This is the third in a series of lessons on mathematical proofs. In this lesson we continue to focus mainly on proof by induction, this time of inequalities, and other kinds of proofs such as proof by geometry.
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Embedded Video:
 James Sousa: Mathematical Induction
Guidance
The transitive property of inequality
Below, we will prove several statements about inequalities that rely on the transitive property of inequality:
If a < b and b < c , then a < c.
Note that we could also make such a statement by turning around the relationships (i.e., using “greater than” statements) or by making inclusive statements, such as a ≥ b.
It is also important to note that this property of integers is a postulate, or a statement that we assume to be true. This means that unlike the factor properties we used above, we need not prove the transitive property of inequality.
You encountered other useful properties of inequalities in earlier algebra courses:
 Addition property: if a > b , then a + c > b + c.
 Multiplication property: if a > b, and c > 0 then ac > bc.
Example A
Prove that n! ≥ 2^{n} for n ≥ 4
Solution
 1. The base case is n = 4: 4! = 24, 2^{4} = 16. 24 ≥ 16 so the base case is true.
 2. Assume that k! ≥ 2^{k} for some value of k such that k ≥ 4
 3. Show that (k+1)! ≥ 2^{k+1}


(k+1)! = k!(k+1) Rewrite (k +1)! in terms of k ! ≥ 2^{k}(k +1) Use step 2 and the multiplication property. ≥ 2^{k}(2) k +1 ≥ 5 >2, so we can use the multiplication property again. = 2^{k+1}

Therefore n! ≥ 2^{n} for n ≥ 4.
Example B
For what values of x is the inequality x > x^{2} true?
Solution
The inequality is true if x is a number between 1 and 1 but not 0.
Example C
Prove that 9^{n}  1 is divisible by 8 for all positive integers n.
Solution
1. Base case:  If n = 1, 9^{n}  1 = 91 = 8 = 8(1) 

2. Inductive hypothesis:  Assume that 9^{k}  1 is divisible by 8. 
3. Inductive step:  Show that 9^{k+1}  1 is divisible by 8. 

9^{k}  1 divisible by 8 ⇒ 8W = (9^{k}1) for some integer W9^{k+1}  1 = 9(9^{k}  1) + 8 = 9(8W) + 8,which is divisible by 8
Vocabulary
A factor is a number or an expression that is multiplied with other factors to create a product.
Factorial refers to the product of the positive integers from 1 to some value n:
 n! = 1 × 2 × 3 × 4...× (n1) × n
An inequality is a statement that two quantities are not equal.
A postulate is a statement that is accepted as true without proof.
Guided Practice
1) Prove that
2) Prove that
3) Prove that 2n + 1 < 2^{n} for all integers n > 3
Solutions
1) Use the three steps of proof by induction

Step 1) Base Case:
24<4! 
2⋅2⋅2⋅2<1⋅2⋅3⋅4 
16<24 ..... This checks out


Step 2) Assumption:
2k<k!

Step 3) Induction Step: starting with
2k<k! prove2k(k+1)<k!(k+1)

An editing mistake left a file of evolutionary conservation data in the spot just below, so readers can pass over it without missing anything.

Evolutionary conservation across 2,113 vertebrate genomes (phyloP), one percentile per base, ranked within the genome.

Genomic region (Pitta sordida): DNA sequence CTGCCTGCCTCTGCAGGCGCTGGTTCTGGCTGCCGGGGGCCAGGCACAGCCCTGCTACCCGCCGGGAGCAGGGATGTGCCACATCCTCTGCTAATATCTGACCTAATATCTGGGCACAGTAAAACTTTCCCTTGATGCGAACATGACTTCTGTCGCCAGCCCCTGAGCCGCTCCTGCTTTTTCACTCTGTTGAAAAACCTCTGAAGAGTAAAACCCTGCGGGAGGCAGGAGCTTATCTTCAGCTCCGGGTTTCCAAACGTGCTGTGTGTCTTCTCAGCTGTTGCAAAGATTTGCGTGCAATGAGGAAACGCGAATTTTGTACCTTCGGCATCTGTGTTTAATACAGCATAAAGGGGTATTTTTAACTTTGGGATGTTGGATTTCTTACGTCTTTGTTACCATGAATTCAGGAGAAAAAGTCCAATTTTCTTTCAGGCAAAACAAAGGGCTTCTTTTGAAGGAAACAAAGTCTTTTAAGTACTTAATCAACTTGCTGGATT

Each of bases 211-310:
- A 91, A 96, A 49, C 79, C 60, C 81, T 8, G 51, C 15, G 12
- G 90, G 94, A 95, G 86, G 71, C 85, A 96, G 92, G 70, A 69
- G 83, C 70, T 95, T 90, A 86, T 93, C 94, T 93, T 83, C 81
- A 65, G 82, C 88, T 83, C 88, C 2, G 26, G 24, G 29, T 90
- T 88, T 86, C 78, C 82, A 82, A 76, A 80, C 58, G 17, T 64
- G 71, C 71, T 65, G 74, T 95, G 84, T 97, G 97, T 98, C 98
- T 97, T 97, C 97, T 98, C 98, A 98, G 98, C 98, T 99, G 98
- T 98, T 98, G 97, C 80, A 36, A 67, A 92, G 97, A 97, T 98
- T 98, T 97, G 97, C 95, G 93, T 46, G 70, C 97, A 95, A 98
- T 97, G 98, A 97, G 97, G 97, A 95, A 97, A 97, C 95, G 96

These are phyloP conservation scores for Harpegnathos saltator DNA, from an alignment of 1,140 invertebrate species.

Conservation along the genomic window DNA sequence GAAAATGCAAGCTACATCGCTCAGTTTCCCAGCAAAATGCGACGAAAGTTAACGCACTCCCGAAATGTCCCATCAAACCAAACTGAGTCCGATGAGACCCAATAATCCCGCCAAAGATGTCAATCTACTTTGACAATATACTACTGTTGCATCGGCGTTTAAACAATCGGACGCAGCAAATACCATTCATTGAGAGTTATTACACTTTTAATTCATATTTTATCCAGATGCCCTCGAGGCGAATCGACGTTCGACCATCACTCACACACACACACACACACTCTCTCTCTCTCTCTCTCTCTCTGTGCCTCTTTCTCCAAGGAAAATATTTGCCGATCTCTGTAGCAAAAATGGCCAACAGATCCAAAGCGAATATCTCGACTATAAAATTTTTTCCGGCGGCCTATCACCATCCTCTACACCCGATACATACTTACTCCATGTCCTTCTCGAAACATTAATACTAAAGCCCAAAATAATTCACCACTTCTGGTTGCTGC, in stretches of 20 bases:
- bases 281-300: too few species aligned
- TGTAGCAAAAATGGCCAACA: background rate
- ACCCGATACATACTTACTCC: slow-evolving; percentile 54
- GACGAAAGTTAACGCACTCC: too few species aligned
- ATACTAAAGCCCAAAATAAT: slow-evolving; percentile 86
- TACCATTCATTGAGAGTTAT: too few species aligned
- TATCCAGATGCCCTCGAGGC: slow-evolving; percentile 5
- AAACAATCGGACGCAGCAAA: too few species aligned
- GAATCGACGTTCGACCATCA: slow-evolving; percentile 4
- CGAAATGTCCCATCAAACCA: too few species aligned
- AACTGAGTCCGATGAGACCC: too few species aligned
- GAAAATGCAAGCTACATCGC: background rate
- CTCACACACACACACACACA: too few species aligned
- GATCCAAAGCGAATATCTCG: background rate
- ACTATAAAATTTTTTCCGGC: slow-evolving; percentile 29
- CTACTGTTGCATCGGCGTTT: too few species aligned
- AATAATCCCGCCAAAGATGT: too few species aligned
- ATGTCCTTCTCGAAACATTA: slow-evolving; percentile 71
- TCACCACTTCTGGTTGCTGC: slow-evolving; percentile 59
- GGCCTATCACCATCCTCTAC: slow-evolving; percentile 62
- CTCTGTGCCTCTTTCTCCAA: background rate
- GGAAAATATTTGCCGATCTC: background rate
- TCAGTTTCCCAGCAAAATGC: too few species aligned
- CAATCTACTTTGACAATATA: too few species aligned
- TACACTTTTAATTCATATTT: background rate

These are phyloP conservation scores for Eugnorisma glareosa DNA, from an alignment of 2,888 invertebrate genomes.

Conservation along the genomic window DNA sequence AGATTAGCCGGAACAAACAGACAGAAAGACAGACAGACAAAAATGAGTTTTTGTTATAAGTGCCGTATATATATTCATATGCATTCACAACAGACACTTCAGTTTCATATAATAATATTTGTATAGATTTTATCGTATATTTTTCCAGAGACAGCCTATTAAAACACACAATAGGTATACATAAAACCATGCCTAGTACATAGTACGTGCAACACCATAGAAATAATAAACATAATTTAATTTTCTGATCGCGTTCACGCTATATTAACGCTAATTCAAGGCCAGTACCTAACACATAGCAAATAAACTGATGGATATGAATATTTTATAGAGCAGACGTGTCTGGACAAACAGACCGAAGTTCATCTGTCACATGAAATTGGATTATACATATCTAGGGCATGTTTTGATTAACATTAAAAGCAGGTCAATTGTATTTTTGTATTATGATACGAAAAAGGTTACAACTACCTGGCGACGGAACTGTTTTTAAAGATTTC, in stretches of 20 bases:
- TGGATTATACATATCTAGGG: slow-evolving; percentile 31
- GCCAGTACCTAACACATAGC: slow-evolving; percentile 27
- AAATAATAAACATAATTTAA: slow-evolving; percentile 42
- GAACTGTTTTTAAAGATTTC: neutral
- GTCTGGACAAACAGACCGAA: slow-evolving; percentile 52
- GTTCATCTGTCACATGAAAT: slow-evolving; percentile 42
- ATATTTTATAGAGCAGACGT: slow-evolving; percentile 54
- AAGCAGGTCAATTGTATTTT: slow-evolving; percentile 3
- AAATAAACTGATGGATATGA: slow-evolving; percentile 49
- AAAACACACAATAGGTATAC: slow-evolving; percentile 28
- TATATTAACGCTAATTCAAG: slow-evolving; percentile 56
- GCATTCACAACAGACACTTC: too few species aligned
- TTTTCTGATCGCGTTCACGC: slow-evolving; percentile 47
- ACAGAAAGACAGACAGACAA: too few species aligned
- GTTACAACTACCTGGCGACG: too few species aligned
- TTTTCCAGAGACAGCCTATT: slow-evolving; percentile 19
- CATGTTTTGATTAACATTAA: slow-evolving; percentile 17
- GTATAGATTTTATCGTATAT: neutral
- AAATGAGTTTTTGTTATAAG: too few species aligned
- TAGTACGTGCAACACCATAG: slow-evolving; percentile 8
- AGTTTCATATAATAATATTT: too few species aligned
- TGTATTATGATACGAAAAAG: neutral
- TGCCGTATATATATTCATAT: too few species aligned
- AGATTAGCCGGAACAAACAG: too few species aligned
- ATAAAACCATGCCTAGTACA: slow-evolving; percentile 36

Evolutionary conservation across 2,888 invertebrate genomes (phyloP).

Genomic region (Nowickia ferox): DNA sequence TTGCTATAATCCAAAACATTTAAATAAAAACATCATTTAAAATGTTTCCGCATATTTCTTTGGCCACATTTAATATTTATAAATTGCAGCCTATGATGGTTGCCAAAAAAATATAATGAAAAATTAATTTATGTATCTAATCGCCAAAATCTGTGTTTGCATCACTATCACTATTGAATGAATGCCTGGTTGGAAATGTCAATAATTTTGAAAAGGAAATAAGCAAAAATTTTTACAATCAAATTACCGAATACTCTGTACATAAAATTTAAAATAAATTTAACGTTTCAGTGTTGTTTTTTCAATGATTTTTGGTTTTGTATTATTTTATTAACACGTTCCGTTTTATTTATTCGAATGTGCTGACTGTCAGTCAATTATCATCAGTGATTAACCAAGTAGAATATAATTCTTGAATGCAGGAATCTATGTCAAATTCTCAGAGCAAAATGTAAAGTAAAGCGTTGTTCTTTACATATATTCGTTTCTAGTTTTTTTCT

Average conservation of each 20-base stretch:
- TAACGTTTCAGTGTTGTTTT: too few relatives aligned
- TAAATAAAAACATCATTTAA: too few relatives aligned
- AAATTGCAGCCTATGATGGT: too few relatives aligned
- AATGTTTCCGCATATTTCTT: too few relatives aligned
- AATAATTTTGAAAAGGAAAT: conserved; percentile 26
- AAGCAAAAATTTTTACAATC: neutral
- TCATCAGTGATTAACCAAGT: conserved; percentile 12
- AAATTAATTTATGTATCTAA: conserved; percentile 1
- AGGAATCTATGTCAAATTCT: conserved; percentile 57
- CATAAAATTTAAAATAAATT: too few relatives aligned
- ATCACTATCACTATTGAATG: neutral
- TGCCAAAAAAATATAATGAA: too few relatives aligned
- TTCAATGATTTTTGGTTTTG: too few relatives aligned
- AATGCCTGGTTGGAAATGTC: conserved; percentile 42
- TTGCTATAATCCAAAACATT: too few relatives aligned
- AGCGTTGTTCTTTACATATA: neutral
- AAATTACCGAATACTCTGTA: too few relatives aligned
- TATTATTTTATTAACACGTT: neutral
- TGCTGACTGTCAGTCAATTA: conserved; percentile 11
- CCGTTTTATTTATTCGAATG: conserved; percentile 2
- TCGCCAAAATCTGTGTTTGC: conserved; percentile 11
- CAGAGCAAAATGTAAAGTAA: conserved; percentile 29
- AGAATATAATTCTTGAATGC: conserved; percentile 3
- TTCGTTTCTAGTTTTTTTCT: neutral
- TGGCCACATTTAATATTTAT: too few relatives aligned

2k(k+1)<(k+1)! 
2<k+1 ..... Ifk≥4 then this is true 
2k⋅2<2k(k+1) ... Multiply both sides by2k 
2k+1<2k(k+1) 
2k+1<(k+1)!

∴2n<n! for all positive integers n wheren≥4
2) Use the three steps of proof by induction

Step 1) Base Case: (n = 1)
12<31 or, if you prefer, (n = 2)22<32

Step 2) Assumption:
k2<3k

Step 3) Induction Step: starting with
k2<3k prove(k+1)2<3k+1 
k2⋅3<3k⋅3 
2k<k2 and1<k2 ..... assuming2<k as specified in the question 
2k+1<2k2 ..... combine the two statements above 
k2+2k+1<3k2 ..... addk2 to both sides 
(k+1)2<3k2 
(k+1)2<3⋅3k ..... from above 
(k+1)2<3k+1

∴n2<3n for all integersn>2
3) Prove that 2n + 1 < 2^{n} for all integers n > 3

1. Base case: If n = 3, 2(3) + 1 = 7, 2^{3} = 8 : 7 < 8, so the base case is true. 2. Inductive hypothesis: Assume that 2k + 1 < 2^{k} for k > 3 3. Inductive step: Show that 2(k + 1) + 1 < 2^{k + 1}
 2(k + 1) + 1 = 2k + 2 + 1 = (2k + 1) + 2 < 2^{k} + 2 < 2^{k} + 2^{k} = 2 (2^{k}) = 2^{k + 1}
Practice

5k<(k+5)! 
1k<(k+1)! 
4k<(k4)! 
2k<(k+2)!  For what values of x is the inequality x > x^{2} true?
 Prove that 3^{n} > n^{2} for all positive integers n.
Prove the following inequalities

1n+1+1n+2+1n+3+...+12n>1324(n>1) 
2n≥n2 forn=4,5,6,... 
112+122+132+...+1n2  Given:
x1,...,xn are positive numbers, prove the following:(x1+...+xn)n≥(x1⋅...⋅xn)1n 
n!≥3n forn=7,8,9,....
Geometric Induction
 Prove that side length of a quadrilateral is less than the sum of all its other side lengths.
 Prove that side length of a pentagon is less than the sum of all its other side lengths.
 Prove that a square may be divided into any number of smaller squares greater than 5, without any remaining squares.
 Prove that it is possible to color all regions of a plane divided by several lines with two different colors, so that any two neighbor regions contain a different color.